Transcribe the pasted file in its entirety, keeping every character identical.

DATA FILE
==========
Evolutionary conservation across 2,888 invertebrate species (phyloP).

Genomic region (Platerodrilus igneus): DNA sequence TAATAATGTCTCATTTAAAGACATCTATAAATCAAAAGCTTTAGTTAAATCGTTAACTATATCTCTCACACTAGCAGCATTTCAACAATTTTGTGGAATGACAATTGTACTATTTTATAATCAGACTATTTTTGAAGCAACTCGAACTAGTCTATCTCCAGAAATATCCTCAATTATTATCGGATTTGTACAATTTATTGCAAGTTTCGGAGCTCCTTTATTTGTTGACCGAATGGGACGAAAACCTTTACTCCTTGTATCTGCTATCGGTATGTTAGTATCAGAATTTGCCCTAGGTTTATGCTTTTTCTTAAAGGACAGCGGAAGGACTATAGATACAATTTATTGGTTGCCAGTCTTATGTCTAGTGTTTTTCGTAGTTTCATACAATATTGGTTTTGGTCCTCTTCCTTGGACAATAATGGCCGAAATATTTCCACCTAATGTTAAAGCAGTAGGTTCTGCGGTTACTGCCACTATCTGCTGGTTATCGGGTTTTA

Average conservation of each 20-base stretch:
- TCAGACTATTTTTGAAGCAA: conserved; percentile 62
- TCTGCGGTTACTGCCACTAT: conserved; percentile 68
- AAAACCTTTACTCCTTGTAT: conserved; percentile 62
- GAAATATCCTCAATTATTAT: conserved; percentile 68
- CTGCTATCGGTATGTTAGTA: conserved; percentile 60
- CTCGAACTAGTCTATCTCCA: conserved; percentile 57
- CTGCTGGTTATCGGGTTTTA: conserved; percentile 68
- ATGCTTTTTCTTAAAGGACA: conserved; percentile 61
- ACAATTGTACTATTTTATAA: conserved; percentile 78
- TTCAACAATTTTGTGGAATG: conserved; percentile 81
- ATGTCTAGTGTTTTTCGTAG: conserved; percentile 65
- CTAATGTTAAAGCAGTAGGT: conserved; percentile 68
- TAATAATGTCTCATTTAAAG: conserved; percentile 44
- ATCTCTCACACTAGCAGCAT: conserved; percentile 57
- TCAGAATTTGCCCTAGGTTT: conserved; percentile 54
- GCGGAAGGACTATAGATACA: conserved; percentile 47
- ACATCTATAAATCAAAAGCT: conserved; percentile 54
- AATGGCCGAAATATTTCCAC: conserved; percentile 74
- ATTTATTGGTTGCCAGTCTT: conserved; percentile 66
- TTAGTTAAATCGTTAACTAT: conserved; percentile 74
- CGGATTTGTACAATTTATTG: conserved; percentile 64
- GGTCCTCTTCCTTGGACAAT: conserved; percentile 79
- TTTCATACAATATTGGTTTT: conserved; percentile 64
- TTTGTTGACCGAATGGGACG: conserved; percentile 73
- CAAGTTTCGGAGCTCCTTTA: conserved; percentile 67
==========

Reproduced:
Evolutionary conservation across 2,888 invertebrate species (phyloP).

Genomic region (Platerodrilus igneus): DNA sequence TAATAATGTCTCATTTAAAGACATCTATAAATCAAAAGCTTTAGTTAAATCGTTAACTATATCTCTCACACTAGCAGCATTTCAACAATTTTGTGGAATGACAATTGTACTATTTTATAATCAGACTATTTTTGAAGCAACTCGAACTAGTCTATCTCCAGAAATATCCTCAATTATTATCGGATTTGTACAATTTATTGCAAGTTTCGGAGCTCCTTTATTTGTTGACCGAATGGGACGAAAACCTTTACTCCTTGTATCTGCTATCGGTATGTTAGTATCAGAATTTGCCCTAGGTTTATGCTTTTTCTTAAAGGACAGCGGAAGGACTATAGATACAATTTATTGGTTGCCAGTCTTATGTCTAGTGTTTTTCGTAGTTTCATACAATATTGGTTTTGGTCCTCTTCCTTGGACAATAATGGCCGAAATATTTCCACCTAATGTTAAAGCAGTAGGTTCTGCGGTTACTGCCACTATCTGCTGGTTATCGGGTTTTA

Average conservation of each 20-base stretch:
- TCAGACTATTTTTGAAGCAA: conserved; percentile 62
- TCTGCGGTTACTGCCACTAT: conserved; percentile 68
- AAAACCTTTACTCCTTGTAT: conserved; percentile 62
- GAAATATCCTCAATTATTAT: conserved; percentile 68
- CTGCTATCGGTATGTTAGTA: conserved; percentile 60
- CTCGAACTAGTCTATCTCCA: conserved; percentile 57
- CTGCTGGTTATCGGGTTTTA: conserved; percentile 68
- ATGCTTTTTCTTAAAGGACA: conserved; percentile 61
- ACAATTGTACTATTTTATAA: conserved; percentile 78
- TTCAACAATTTTGTGGAATG: conserved; percentile 81
- ATGTCTAGTGTTTTTCGTAG: conserved; percentile 65
- CTAATGTTAAAGCAGTAGGT: conserved; percentile 68
- TAATAATGTCTCATTTAAAG: conserved; percentile 44
- ATCTCTCACACTAGCAGCAT: conserved; percentile 57
- TCAGAATTTGCCCTAGGTTT: conserved; percentile 54
- GCGGAAGGACTATAGATACA: conserved; percentile 47
- ACATCTATAAATCAAAAGCT: conserved; percentile 54
- AATGGCCGAAATATTTCCAC: conserved; percentile 74
- ATTTATTGGTTGCCAGTCTT: conserved; percentile 66
- TTAGTTAAATCGTTAACTAT: conserved; percentile 74
- CGGATTTGTACAATTTATTG: conserved; percentile 64
- GGTCCTCTTCCTTGGACAAT: conserved; percentile 79
- TTTCATACAATATTGGTTTT: conserved; percentile 64
- TTTGTTGACCGAATGGGACG: conserved; percentile 73
- CAAGTTTCGGAGCTCCTTTA: conserved; percentile 67